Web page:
Tuesday 15 Sep 2020
£111,756 of fraud in North Wales was stopped by police and bank branch staff in the first half of 2020 through the Banking Protocol, figures published have revealed.
The Banking Protocol is a UK-wide scheme that enables bank branch staff to alert their local police force when they suspect a customer is being scammed. Police will then visit the branch to investigate the suspected fraud and arrest any suspects still on the scene.
Branch staff are trained to spot the warning signs that suggest someone may have fallen for one of these scams and make an emergency call to the police. 21 calls were made in the first six months of this year in North Wales through the scheme.
A range of scams that trick victims into withdrawing cash from their branch have been prevented through the scheme, including courier scams, romance fraud and rogue traders. In one case an elderly female was prevented from losing £60,000 after she had received a phone call from fraudsters claiming to be from the Supreme Courts.
National data shows that customers helped through the Banking Protocol are typically aged over 65 while some were over 100 years old, demonstrating how these scams are often targeted towards the elderly and vulnerable.
Those assisted by the scheme are offered ongoing support to help prevent them falling victim to scams in future, including through referrals to social services, expert fraud prevention advice and additional checks on future transactions.
DC Rachel Roberts, Financial Abuse Safeguarding Officer, stated: “Local branches are often the first place a victim will visit when they fall victim to a scam, so the banking protocol scheme is vital in preventing fraud and protecting the most vulnerable victims.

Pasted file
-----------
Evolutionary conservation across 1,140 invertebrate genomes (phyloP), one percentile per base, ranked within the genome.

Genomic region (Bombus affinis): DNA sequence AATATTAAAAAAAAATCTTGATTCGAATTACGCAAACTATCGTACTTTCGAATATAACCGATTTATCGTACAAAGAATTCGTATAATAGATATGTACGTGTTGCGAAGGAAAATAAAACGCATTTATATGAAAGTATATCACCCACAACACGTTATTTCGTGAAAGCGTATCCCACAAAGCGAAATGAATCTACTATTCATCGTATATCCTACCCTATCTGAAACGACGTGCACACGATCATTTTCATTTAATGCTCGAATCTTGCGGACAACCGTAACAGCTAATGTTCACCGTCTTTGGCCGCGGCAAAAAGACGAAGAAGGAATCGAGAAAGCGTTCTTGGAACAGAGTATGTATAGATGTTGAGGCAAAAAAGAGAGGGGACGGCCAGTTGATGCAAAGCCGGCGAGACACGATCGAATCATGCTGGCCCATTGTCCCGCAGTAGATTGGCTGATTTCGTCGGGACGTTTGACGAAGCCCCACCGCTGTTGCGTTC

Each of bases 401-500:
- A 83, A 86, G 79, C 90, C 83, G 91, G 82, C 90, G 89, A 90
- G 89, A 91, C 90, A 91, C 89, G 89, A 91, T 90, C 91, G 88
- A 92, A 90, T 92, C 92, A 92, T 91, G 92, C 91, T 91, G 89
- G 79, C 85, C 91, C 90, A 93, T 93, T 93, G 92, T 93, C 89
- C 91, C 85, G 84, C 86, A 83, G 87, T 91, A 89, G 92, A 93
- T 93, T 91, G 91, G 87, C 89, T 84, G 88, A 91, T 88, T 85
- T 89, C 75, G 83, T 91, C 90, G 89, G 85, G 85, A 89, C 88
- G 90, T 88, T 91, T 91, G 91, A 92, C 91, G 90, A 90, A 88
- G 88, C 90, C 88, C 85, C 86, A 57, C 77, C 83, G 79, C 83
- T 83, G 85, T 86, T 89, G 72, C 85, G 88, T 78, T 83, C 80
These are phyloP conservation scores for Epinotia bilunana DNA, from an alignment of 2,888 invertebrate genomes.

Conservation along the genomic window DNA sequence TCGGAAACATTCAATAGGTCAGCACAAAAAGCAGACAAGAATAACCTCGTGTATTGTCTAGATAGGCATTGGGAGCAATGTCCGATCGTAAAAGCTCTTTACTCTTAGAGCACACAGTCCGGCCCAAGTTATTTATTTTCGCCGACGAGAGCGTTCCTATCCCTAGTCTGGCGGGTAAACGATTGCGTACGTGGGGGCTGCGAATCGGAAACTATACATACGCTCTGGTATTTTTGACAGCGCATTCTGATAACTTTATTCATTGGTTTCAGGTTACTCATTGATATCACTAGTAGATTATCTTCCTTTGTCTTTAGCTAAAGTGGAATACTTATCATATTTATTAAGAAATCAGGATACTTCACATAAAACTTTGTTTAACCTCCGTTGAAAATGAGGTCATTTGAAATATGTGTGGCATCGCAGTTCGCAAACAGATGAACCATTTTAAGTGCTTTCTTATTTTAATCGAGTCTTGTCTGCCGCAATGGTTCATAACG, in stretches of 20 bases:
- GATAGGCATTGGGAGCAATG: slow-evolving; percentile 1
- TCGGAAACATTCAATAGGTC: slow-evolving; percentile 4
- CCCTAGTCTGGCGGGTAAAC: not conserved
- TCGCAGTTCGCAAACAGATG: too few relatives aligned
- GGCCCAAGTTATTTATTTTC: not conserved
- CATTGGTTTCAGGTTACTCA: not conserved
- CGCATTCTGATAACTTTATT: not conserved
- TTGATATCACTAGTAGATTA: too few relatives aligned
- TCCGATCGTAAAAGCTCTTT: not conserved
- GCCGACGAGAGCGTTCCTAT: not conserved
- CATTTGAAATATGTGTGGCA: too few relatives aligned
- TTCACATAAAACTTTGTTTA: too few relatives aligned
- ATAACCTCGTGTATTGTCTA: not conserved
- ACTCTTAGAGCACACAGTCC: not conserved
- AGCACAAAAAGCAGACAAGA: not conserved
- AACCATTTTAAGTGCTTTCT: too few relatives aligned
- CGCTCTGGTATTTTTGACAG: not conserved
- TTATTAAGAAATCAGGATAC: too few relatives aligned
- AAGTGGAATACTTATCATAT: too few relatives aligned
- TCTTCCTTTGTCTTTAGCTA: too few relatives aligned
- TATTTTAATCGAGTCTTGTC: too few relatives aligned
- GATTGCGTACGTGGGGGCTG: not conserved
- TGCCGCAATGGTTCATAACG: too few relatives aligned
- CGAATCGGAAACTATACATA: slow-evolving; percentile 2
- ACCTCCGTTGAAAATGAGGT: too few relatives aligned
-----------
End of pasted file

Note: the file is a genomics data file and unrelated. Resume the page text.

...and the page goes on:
“A significant amount of fraud is prevented because of this scheme as police are able to provide an immediate response to safeguard victims and prevent the loss of large sums of money whilst securing vital evidence.
“I would, however, remind residents of the need to remain vigilant in protecting themselves against fraud by questioning anyone who makes contact asking for money unexpectedly, whether that is in person or over the phone.”
Katy Worobec, Managing Director of Economic Crime, UK Finance, commented:
“It is sickening that criminals are preying on elderly and vulnerable victims during this difficult time. Bank branch staff and police on the frontline are doing a heroic job in stopping these cruel scams and helping bring those responsible to justice.
“It’s vital that people always follow the advice of the Take Five to Stop Fraud campaign, and remember that a bank or the police will never ask you to transfer funds to another account or to withdraw cash to hand over to them for safe-keeping.”